Wednesday, May 13, 2009


The next installment in the modules I haven't talked about series is Devel::StringInfo.

Devel::StringInfo collects information about a string to determine what encoding it is in, what other encodings it could be in, and what unicode string would it be if reinterpreted as such.

Encoding confusion usually happens because Perl stupidly assumes the default encoding for all undecoded strings is Latin-1, so when combining a string of bytes which are valid UTF-8 data with a with a Unicode character string, the bytestring is decoded as Latin-1 instead of UTF-8 as most people expect. Since virtually any byte sequence is valid Latin-1 this is a silent conversion whose side effects are usually observed very far away. To make things worse, when printing out Unicode strings without an explicit conversion, they are encoded as UTF-8, which means the data will not survive a round trip.

miyagawa's Encode::DoubleEncodedUTF8 module can be used to work around this problem, but you are better off identifying the cause and fixing it.

By using Devel::StringInfo to gather information about your strings you can identify byte strings that should be decoded (is_utf8 is false, but the strings appears to have UTF-8 data in them). When concatenating suspect strings together test both the inputs and the resulting string.

Perl's Unicode handling is very confusing because of the relationship between ASCII, UTF-8 and ISO 8859-1 (Latin-1). These encodings all overlap for the bottom 127 code points, so unless you are using strings in a language other than English your code might be wrong but appear to be working correctly.

In my opinion the best solution is to always decode as early as possible, and encode as late as possible. binmode($fh,":utf8") binmode($fh,":encoding(utf8)") is handy for this (Update: see discussion in comments and also read this page on utf8 and PerlIO). Also try and keep your data encoded in either UTF-8 or ASCII. Any handling of other encodings should be clearly and obviously marked in the source code, and decoded into Unicode strings as early as possible. Usually you are not processing binary data. It's up to you to tell Perl which data is actually text.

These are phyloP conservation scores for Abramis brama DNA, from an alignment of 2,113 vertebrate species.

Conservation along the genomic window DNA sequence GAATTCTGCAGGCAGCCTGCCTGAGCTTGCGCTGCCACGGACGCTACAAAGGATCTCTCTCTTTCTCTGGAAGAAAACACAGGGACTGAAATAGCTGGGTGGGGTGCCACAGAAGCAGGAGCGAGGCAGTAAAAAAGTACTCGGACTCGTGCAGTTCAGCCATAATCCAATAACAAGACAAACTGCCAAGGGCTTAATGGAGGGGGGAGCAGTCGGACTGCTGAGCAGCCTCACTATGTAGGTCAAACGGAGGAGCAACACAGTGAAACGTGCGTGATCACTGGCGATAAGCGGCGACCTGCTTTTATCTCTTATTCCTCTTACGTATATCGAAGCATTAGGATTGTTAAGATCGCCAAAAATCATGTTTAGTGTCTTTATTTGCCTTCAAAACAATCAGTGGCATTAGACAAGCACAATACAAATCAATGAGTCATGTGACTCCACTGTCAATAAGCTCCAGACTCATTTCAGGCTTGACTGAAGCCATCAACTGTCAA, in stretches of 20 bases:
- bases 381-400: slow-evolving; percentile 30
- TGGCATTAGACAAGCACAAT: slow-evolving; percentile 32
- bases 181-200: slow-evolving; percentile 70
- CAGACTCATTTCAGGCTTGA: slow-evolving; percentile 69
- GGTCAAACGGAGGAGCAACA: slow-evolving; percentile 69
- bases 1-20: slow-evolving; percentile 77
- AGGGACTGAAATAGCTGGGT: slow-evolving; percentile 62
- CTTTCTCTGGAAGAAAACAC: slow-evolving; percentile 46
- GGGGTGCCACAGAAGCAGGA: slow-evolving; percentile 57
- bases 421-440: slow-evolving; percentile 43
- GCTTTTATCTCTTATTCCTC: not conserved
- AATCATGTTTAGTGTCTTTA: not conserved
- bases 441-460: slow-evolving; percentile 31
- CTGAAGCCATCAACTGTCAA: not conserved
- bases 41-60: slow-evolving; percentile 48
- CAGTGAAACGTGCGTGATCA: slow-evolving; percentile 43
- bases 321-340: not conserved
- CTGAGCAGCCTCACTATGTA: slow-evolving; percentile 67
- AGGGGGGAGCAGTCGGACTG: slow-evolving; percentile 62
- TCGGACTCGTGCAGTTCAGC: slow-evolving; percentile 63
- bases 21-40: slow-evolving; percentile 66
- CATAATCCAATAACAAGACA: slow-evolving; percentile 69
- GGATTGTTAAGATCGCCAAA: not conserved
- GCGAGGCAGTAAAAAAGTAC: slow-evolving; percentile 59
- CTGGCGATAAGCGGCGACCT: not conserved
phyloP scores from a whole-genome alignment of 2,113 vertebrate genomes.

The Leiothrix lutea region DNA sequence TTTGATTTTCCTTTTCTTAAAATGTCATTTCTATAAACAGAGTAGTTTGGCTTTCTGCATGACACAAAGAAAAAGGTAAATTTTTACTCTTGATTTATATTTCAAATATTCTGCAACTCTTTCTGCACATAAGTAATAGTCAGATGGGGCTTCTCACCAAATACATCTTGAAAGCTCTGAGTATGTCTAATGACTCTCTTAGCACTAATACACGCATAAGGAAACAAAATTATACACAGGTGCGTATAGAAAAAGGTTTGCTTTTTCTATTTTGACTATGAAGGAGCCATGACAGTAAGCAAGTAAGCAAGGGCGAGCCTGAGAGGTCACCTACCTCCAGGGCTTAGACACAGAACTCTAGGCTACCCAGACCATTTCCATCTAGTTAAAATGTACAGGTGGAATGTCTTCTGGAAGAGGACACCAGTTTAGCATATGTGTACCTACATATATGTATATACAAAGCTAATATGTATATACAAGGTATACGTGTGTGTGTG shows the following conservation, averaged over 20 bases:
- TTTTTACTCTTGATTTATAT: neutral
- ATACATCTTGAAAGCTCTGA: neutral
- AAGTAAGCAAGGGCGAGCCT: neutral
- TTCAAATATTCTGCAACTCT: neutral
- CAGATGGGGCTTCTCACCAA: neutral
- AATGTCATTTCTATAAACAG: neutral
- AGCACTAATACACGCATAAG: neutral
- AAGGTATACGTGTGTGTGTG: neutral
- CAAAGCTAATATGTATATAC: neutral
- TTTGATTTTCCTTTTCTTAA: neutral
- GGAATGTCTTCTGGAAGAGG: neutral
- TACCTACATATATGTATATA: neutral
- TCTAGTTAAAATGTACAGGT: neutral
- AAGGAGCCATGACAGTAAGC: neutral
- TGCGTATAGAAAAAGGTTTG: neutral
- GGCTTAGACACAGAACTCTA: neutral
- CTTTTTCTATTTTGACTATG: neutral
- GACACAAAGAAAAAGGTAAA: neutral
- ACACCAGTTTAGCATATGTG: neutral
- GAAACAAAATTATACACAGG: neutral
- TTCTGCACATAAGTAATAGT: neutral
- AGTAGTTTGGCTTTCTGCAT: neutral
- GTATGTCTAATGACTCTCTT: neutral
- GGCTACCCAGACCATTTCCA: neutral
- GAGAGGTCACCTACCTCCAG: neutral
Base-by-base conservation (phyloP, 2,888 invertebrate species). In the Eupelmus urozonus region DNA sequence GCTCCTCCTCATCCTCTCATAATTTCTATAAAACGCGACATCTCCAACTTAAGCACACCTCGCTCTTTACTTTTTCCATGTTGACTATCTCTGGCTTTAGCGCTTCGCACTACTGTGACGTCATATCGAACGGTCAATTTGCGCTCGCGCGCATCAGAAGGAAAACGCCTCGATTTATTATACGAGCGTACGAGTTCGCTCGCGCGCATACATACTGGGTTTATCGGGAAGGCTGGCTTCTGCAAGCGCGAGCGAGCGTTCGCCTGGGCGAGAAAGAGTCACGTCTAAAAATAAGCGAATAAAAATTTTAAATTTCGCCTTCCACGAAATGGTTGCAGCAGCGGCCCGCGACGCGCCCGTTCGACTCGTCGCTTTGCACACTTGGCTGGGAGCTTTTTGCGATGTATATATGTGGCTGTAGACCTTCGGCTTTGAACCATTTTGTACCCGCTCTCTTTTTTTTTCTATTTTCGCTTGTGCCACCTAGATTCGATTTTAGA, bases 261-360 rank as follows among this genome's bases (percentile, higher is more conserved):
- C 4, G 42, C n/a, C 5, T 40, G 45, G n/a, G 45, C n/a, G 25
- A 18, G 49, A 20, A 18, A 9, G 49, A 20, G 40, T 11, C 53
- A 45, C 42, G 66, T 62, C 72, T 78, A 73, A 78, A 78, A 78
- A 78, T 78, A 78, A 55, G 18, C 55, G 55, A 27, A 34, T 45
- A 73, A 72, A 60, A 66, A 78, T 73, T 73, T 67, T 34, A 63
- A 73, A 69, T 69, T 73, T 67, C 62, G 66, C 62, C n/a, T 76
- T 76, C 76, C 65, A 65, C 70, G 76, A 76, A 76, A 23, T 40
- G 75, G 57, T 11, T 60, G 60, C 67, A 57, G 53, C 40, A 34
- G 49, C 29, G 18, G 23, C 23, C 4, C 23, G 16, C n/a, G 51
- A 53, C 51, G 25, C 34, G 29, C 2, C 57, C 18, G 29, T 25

A few more notes:

  • Don't forget to use utf8 when you have UTF-8 encoded string literals in your source code. The default encoding for Perl source code is unfortunately Latin-1.
  • Read and understand perlunitut. There is no magical way to cargo cult something and end up with working code. You must know how Perl treats your data.
  • Remember that perl implicitly decodes when you combine string and binary data and implicitly encodes when you print to a filehandle.
  • encoding::warnings will warn you if you implicitly decode data from bytes to unicode characters, but you need to remember to use it anywhere you handle strings.
  • For more advice see Juerd's perluniadvice page.


Anonymous said...

One bit of advice Juerd gives is… not to use the :utf8 I/O layer. Use :encoding(UTF-8) instead. The difference is that :utf8 is equivalent to doing _utf8_on() whereas :encoding(UTF-8) equates to decode_utf8().

nothingmuch said...

You learn something every day =)

For those who don't know the difference, _utf8_on doesn't actually validate the data, which means that if the data in the filehandle is not actually valid UTF-8 you're in trouble ;-)

Anonymous said...

Yup; and for those who are unaware: this has security implications, so it’s not merely some obscure encoding theory issue.

Code safely.

Unknown said...

pssst, your update has :encoding(utf8) and not :encoding(UTF-8)